Bloggers vs. Journalists

Ken AshfordBloggingLeave a Comment

Matt Yglesius informs us all of the difference between bloggers and journalists in this fine post:

He Said / She Said

I went down to Norfolk to be on a panel discussion with The Washington Post‘s Mike Allen, talking about blogs to interested Virginia Press Association members. Mike had something to say on the topic of "he said, she said" journalism that provided me with some valuable perspective and that I thought readers might be interested in.

Somebody from the audience asked a question which seemed to take as its premise that there was a strict dichotomy between "factual" writing, which is what you see on news pages, and "opinion" writing, which is what you see on editorial pages. The latter, he was saying, seems to be what blogging is mostly about.

I took some issue with that characterization. News pages, I said, aren’t so much giving a "just the facts, ma’am" approach to reporting. Rather, they’re trying to act as neutral arbiters between contending parties. Oftentimes this means there will be political controversy about a basically factual subject ("what’s the effect of X on the deficit?") that goes unresolved by a news writer. Instead of giving us the facts, the news writer gives us a set of meta-facts — "Joe says ‘X’ but Same says ‘Y.’" Bloggers, I said, sometimes do offer pure opinion. More often, what they’re trying to do is present facts in a non-neutral manner. People, including bloggers, become partisans in large part because they think the facts are partisan. When I say that the Bush Social Security plan involves a huge quantity of transition debt that risks provoking a fiscal crisis, I’m trying to state some facts, as I see them. Others who disagree are likewise trying to argue facts. We’re not offering "opinions" as such, though some political disputes (one guy: "executing 17 year-olds is just wrong, man." another guy: "no it’s not.") are like that, must aren’t really.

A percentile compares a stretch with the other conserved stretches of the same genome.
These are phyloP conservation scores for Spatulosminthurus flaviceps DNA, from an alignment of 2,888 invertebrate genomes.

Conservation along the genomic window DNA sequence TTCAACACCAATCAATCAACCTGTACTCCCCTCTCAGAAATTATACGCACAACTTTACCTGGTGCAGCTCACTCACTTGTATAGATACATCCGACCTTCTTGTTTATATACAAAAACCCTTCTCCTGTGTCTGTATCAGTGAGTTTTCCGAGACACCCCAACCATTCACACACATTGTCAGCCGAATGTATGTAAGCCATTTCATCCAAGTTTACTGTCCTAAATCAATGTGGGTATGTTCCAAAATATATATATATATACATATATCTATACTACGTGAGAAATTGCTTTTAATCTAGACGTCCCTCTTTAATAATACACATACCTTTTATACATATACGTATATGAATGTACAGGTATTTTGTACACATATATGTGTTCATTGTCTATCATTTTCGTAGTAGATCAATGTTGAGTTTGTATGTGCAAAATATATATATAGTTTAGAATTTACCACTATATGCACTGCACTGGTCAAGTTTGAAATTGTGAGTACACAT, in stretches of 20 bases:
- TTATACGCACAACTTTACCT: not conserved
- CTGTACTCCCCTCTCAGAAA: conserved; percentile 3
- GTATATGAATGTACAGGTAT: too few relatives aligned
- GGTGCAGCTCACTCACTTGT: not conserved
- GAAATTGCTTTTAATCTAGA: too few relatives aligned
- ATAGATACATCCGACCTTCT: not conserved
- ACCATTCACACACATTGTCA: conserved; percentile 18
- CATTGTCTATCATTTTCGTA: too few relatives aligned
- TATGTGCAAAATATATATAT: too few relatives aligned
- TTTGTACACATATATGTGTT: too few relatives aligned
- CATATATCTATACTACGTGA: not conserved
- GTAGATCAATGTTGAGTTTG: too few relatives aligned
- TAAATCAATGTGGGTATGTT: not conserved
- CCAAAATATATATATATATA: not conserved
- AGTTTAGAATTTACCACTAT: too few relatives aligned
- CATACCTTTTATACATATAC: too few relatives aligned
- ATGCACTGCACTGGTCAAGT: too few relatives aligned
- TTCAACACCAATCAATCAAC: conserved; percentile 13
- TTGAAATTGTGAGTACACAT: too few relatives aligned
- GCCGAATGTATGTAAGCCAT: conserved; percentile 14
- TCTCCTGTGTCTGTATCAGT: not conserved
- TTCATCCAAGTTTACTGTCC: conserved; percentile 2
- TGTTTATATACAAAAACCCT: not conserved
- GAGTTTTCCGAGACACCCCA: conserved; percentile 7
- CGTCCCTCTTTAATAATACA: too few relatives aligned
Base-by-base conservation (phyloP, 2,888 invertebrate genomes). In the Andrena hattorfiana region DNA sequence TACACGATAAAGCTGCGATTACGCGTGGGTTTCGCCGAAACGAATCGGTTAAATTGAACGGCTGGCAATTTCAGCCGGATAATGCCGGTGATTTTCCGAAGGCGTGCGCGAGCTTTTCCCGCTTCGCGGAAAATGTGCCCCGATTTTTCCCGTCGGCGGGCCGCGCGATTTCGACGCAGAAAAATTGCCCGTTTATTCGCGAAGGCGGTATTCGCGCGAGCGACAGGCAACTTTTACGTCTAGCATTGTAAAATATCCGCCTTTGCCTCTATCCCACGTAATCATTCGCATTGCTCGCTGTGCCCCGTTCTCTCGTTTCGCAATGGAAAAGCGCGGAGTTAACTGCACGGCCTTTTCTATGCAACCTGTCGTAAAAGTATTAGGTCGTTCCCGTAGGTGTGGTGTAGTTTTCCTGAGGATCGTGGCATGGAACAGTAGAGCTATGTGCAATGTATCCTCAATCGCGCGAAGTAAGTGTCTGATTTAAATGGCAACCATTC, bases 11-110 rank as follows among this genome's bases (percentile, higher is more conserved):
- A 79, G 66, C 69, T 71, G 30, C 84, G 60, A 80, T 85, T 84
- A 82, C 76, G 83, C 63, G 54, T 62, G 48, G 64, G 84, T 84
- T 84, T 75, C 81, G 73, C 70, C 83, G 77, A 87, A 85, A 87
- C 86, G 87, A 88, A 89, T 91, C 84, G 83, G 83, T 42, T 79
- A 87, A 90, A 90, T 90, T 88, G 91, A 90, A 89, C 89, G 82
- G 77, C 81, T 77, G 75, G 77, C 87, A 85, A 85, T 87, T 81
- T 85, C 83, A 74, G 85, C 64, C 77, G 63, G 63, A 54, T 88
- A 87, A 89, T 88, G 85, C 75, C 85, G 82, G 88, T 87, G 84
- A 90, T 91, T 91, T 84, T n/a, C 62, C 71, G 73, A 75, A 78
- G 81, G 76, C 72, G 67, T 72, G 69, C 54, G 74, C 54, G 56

Allen took issue with that characterization of what news writers are doing. He said that news writers are trying to present both sides’ points-of-view, hence the "he said, she said" quality to it, but that they’re trying to present these points-of-view in such a way so that a discerning reader can tell who’s right based on reading the story.

I tried then to revise my statement of the situation. A good news reporter, on my revised view, tries to "lead a horse to water," while a blogger is more likely to try and "throw the horse in the lake." He seemed happier with that restatement. And I think the restated view has some truth to it. Oftentimes, even though a story doesn’t come out and say, "so-and-so said such-and-such and he was lying," it’s pretty clear from reading the strory that so-and-so was, in fact, lying. Indeed, oftentimes it’s only because it is so clear from the story as written that so-and-so was lying that I, as I reader, find myself annoyed that the reporter didn’t come out and say so. I think, though, that a higher proportion of news writing really is pure "he said, she said" than Allen seemed willing to say. At the same time, he’s one of the better political reporters out there, so probably sees his craft more through the lense of how he practices it, than through how the lense of how others may do the job.

Last but by no means least, I think the "horse to water" model to some extent suffers from a lack of thought about how, in practice, news stories get read. If you need to read something — especially an A1 story that jumps to the inside — all the way through to figure out what’s going on, a very high proportion of readers aren’t going to do that. They’ll scan a few grafs and their takeaway will be "aha! the parties are engaged in a partisan dispute." Now how much can you plame [sic] newspaper writers for the fact that their readers are likely to be lazy and/or rushed as they read? I don’t really know.

Yup. He’s right.